Wednesday, 16 January 2013

Rippers: The Horror Wars Rules Review (Savage Worlds)

So far I have tried (and reviewed) Strange Aeons, Chaos in Carpathia, Witchfinder General, Empire of the Dead and Solomon Kane and Helldorado. The next addition to my rules library is Rippers: The Horror Wars.  Using the same Savage Worlds game engine as Solomon Kane and the weird west game Deadlands, I am interested to see what this slim 80-page volume has to offer.

The Shiny
One of the smaller rulebooks I have read lately, Rippers has colour cover and spread of colour plates in the centre. I always like pictures of the game "in action" and there are plenty of miniatures to look at.  The rest is b&w but has a pleasantly sized text which is comfortable to read, with clear headings. It has more content and substance than you realise at first glance.

 Rippers has their own box sets. Old Glory sell warband boxes of 11 minis for $25. Apparently made by West Wind but I can't find any info in their shop. I'm wondering if they are rebadged "Gothic: Vampire Wars" minis

The Fluff
The "backstory" is that the "Rippers" are Victorian-era monster slayers like Van Helsing who have modified themselves with body part implants "ripped" from the very monsters they hunt.  Naturally many of the have gone "dark side" as the implants have corrupted and warped their minds.  These have formed the "Cabal" the necromancer-cackling scientist-werebeast conglomerate.

The Game Mechanics
Rippers uses the Showdown system (available for free download here) seen in many other Savage Worlds games such as Deadlands.  A deck of normal playing cards and various dice (d4, d6, d8, d10, d12, d20) are employed.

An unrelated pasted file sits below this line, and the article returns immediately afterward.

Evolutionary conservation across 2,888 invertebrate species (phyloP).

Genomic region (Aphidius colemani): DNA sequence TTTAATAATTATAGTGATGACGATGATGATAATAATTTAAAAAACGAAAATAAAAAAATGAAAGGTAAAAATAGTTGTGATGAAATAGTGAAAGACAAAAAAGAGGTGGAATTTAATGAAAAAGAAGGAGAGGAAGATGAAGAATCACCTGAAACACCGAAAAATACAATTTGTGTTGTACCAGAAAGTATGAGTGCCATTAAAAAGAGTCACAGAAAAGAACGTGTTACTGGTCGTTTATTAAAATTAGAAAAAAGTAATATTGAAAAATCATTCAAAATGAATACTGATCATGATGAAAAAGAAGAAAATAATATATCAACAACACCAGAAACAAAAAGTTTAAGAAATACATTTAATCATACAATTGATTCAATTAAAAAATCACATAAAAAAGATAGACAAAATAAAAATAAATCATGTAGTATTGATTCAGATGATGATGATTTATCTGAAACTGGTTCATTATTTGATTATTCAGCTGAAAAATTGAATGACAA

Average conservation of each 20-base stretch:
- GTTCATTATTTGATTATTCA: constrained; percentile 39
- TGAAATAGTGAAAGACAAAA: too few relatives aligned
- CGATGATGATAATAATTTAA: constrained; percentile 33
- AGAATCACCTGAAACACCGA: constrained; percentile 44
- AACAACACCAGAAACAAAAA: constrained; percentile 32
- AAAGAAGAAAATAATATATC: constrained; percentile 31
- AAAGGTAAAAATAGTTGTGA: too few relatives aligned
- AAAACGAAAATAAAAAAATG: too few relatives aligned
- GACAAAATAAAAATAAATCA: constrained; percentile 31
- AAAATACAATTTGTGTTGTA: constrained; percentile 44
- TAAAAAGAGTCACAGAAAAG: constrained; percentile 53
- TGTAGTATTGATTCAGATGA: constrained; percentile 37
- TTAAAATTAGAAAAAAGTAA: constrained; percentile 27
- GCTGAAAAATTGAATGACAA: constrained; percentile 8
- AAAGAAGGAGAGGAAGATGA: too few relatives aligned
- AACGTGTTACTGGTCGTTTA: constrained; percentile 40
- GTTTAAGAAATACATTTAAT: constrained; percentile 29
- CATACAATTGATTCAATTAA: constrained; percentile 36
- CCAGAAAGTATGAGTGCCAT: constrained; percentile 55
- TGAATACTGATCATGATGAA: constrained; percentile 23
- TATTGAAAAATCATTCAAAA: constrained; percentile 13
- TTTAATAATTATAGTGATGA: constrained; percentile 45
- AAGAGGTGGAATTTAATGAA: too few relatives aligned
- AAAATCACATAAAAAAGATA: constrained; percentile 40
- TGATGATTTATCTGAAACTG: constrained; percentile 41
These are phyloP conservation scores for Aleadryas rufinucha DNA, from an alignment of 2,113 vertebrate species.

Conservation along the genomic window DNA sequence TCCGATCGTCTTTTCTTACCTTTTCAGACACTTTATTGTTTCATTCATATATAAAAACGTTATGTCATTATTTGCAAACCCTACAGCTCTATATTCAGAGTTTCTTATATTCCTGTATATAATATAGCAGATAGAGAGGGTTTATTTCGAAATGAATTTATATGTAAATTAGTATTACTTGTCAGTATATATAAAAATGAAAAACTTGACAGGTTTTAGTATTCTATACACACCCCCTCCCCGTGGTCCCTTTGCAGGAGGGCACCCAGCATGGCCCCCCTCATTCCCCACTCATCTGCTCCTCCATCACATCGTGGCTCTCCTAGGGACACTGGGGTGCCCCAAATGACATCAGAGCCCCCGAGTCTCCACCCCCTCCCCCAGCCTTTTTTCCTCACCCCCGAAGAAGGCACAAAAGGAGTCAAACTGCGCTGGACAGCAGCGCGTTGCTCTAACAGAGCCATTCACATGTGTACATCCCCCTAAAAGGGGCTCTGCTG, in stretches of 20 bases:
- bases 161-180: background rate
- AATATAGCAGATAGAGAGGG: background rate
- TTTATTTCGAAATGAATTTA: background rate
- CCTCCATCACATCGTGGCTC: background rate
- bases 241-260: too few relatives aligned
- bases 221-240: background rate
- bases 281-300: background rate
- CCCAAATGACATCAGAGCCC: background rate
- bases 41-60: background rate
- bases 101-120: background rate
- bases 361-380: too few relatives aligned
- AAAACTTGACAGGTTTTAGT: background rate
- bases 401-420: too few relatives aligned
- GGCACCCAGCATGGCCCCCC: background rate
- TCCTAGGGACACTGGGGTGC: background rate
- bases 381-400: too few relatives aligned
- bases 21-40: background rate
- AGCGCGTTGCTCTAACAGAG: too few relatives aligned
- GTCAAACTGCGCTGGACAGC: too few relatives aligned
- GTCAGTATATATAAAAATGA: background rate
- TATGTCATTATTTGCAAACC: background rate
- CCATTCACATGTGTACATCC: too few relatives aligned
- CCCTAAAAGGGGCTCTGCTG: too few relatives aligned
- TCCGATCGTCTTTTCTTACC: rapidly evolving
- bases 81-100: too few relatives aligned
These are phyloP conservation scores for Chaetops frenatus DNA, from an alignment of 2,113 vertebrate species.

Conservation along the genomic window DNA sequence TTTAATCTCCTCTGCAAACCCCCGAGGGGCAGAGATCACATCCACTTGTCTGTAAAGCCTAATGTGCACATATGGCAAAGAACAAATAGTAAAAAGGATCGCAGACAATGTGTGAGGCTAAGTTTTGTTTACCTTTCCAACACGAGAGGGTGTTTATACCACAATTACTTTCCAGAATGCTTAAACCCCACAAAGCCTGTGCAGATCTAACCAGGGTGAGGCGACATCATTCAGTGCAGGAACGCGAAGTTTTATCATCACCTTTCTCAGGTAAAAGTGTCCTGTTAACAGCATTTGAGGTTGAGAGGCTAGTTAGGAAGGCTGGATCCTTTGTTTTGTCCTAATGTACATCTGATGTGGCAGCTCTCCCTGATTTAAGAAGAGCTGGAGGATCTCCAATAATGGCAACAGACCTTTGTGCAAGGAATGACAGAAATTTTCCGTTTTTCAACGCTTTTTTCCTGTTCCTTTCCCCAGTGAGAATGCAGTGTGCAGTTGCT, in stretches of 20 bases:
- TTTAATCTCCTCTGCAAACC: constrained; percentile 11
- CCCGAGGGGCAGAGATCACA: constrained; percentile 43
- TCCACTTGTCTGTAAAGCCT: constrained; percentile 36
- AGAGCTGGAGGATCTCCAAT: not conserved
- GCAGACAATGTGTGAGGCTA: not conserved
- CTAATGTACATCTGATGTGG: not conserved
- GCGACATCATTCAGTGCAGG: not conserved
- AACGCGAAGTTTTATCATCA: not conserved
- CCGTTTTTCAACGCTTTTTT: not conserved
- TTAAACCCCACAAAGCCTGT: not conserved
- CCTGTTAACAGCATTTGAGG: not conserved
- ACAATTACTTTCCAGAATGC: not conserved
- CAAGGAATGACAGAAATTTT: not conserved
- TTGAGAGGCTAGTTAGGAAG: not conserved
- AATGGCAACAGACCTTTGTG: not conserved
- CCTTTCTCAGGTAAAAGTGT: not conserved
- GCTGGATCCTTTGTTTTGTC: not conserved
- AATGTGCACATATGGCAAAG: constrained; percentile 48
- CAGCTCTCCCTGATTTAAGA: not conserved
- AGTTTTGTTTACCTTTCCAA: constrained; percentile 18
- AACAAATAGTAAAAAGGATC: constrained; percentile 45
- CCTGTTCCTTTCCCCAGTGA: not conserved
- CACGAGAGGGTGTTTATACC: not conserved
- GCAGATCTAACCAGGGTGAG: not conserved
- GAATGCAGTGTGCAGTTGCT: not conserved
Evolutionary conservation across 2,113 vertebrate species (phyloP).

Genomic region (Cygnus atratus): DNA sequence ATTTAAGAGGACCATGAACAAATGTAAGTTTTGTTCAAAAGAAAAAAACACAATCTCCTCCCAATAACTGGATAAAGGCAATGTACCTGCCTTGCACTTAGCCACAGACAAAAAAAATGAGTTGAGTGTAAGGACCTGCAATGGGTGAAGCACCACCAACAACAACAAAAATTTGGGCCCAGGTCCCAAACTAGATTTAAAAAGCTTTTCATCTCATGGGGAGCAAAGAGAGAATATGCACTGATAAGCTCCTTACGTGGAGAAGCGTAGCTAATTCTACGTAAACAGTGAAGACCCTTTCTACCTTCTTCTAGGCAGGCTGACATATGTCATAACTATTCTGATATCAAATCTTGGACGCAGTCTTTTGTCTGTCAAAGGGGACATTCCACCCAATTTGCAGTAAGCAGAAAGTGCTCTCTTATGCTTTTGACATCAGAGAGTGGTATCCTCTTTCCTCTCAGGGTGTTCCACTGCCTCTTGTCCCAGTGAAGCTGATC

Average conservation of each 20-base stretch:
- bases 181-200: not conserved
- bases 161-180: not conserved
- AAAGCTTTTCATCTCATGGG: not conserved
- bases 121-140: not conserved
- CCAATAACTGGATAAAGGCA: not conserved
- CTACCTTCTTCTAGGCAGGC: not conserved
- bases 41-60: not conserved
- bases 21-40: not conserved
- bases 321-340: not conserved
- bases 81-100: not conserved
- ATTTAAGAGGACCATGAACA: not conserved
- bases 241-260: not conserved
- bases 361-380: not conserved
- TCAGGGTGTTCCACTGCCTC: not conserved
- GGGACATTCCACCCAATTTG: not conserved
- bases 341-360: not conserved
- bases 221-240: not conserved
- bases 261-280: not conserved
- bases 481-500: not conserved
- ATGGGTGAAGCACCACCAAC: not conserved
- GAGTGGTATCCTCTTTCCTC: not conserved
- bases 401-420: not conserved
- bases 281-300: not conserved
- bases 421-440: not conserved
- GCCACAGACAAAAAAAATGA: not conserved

Each turn, each unit or hero is dealt a card, and this determines move order (i.e. Joker, Ace, King, Queen, and so on, with Two moving last).  A unit can go on "hold" so it can act later in the turn. It must make an opposed roll using Agility to move before an opponent it is "interrupting."

For skills and abilities, the higher the dice, the better - you roll the dice and need to pass 4 or more to succeed.  You can take more than one action, but you have to -2 off any rolls for a second action, -4 for a third action, etc.  There is an "exploding dice" mechanic where any maximum throw (say a 8 on a d8) earns a re-roll.  Every 4 points you exceed your target roll gives you a "raise" - say you needed a 4 on a d12 and rolled a 9 - then you would succeed and get a "raise." This adds bonuses, like an extra damage in an attack.

Heroes (or"Wild Cards") can roll an extra d6 in addition to their usual roll, and choose the best result.
You also get three "Bennies" (free re-rolls) to spend each game, and an additional two for each Wild Card (hero) which adds an element of resource management.

Rippers uses the same combat system as the popular miniatures game and RPG "Deadlands"